By SYBILLA GROSS
Grassroots are back in the game after their notable absence from the MSA election last year, and this time they are teaming up with Together.
According to Rhyss Wyllie of Grassroots, the coalition between the two parties has come about through a common desire to upend Go!’s control over the MSA, while also wanting to introduce greater institutional transparency and encourage greater student participation.
“I think Mickey [Michael Fisher, Together’s presidential candidate] will be a good president, and while there have been a lot of deliberations in Grassroots about this, overall, we just think this is the way to shake up the union and get more voices inside it rather than keep it as a one party dictatorship again and again,” he said.
Grassroots (previously Switch) have historically been Go!’s main opposition, however they briefly teamed up in 2014, taking two positions under the Go! ticket. This partnership proved unsuccessful and has not continued.
The following year, in 2015, Grassroots ran a full ticket against Go!, suffering a resounding loss across all positions.
Mali Rea, who was the education and social affairs officer in the 2014 collaboration with Go!, said grassroots was “pretty weakened” by the losses in 2015.
“That was so much work and we were pretty crushed, we were all just so exhausted from it,” she said.
Grassroots spent 2016 recuperating by engaging with student activism because, according to Mr Wyllie, they are first and foremost an activist faction.
For this year’s elections, Grassroots have reconsidered their approach, prioritising student engagement through clubs and societies, a strategy which led to the partnership with Together.
Mr Wyllie, who is Grassroots’ candidate for a general rep position on the student council, said Together had explicitly asked Grassroots to take care of important political positions.
“We think we can have a Left-wing a union with Together in power because we’re going to be in the political positions,” he said. Those positions include: education public affairs officer, environment and social justice officer and Lot’s Wife editor.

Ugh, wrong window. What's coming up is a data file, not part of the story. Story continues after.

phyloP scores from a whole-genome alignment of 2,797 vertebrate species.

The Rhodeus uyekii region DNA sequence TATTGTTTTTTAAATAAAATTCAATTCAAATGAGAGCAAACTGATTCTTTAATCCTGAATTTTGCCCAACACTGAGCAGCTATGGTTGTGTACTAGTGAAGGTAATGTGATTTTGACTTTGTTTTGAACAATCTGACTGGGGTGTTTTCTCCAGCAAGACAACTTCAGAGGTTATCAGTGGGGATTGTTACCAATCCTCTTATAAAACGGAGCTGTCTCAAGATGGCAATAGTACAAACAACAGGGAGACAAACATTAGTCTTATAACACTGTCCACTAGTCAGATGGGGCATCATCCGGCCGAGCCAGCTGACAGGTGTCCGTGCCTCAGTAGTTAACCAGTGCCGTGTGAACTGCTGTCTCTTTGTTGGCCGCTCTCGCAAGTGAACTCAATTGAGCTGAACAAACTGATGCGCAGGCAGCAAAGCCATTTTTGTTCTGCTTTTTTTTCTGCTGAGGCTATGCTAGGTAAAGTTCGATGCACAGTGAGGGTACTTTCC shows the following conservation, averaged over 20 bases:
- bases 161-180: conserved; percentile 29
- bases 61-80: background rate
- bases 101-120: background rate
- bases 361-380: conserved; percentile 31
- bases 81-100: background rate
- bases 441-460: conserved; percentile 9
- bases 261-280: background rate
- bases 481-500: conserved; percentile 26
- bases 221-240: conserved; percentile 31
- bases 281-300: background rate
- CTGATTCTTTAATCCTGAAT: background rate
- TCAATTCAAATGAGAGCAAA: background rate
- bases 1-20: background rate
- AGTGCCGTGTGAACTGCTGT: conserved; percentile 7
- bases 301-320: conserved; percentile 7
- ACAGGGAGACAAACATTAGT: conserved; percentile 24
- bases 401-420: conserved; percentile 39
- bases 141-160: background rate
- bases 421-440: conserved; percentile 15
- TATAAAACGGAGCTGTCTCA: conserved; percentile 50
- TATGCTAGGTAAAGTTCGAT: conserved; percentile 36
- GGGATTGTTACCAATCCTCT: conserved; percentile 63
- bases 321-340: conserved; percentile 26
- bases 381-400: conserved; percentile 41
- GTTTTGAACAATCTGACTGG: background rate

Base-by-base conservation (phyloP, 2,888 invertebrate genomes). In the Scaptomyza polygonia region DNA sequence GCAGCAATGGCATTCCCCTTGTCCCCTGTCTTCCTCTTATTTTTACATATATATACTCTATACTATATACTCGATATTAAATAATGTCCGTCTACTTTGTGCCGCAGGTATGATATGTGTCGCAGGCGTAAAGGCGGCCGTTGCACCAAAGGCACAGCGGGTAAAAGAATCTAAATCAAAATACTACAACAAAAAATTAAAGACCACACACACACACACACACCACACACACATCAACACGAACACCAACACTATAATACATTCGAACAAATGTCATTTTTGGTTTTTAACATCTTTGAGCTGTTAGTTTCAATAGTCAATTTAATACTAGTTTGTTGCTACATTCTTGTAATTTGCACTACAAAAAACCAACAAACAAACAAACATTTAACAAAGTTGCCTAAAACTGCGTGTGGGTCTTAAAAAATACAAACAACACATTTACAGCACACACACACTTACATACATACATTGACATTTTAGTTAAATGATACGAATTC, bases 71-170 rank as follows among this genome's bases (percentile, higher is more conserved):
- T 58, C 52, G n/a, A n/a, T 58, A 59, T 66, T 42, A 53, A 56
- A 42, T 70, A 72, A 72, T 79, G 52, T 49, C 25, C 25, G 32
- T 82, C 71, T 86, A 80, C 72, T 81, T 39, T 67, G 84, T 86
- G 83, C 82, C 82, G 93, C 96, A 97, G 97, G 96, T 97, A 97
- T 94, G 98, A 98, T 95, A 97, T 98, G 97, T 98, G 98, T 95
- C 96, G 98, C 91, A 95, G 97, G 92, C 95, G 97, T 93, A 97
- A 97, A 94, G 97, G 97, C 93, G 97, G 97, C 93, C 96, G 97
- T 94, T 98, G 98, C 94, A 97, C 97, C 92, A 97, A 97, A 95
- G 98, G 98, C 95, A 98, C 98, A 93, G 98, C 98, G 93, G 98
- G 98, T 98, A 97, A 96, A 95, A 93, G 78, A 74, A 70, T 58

However, questions over the compatibility of the partnership are difficult to ignore. While Grassroots consider themselves Left-leaning, Together has recently been linked to the Labor Right Facebook group Young Labor Action.
“We had some reservations, naturally, because they’re not an explicitly Left-wing ticket … but the main issue that we’ve come up against in making our union more responsive to students and more transparent and accountable, is the fact that Go! have controlled it with an iron fist for 12 years,” Mr Wyllie said.
“In our conversations with Together … we thought that their kind of ethos was similar to ours,” Mr Wyllie said.
Grassroots said Left Action had teamed up with Go! to thwart their campaign. “It’s going to be vicious this year,” Mr Wyllie agreed.
Grassroots’ plans for better student engagement and representation with the MSA centre on using the clubs and societies at Monash, as well as using Lot’s Wife as a platform for institutional transparency.
“Even though we’re super political, we do understand that means running services, running parties and things like that,” Mr Wyllie said.
“[And we want to] make sure that people actually know about Lot’s Wife … you’ll have more of a shot at actually engaging students in their student union, because they’ll actually know more about it.”
They want to see a stronger activism culture on campus.
“We’ll support students if they want to do [activism campaigns] – things like maybe running lifestyle or environmental stuff,” Mr Wyllie said.
Outgoing MSA president and Go! member Matilda Grey said Go! was only elected unopposed in 2016 “due to Grassroots’ inability to mobilise a ticket against us”.
“They are disorganised and divided, and their paralysis has made their outfit politically ineffective. What environmental change have they achieved? In the end, it was Go! who made the MSA’s investments fossil-free, not Grassroots.”
Left Action spokeswoman Jasmine Duff said Grassroots “aren’t a focus for us”.
“They’re a small part of the conservative Together ticket, who they chose to work with rather than the broader activist left.”
Voting in the 2017 elections starts tomorrow.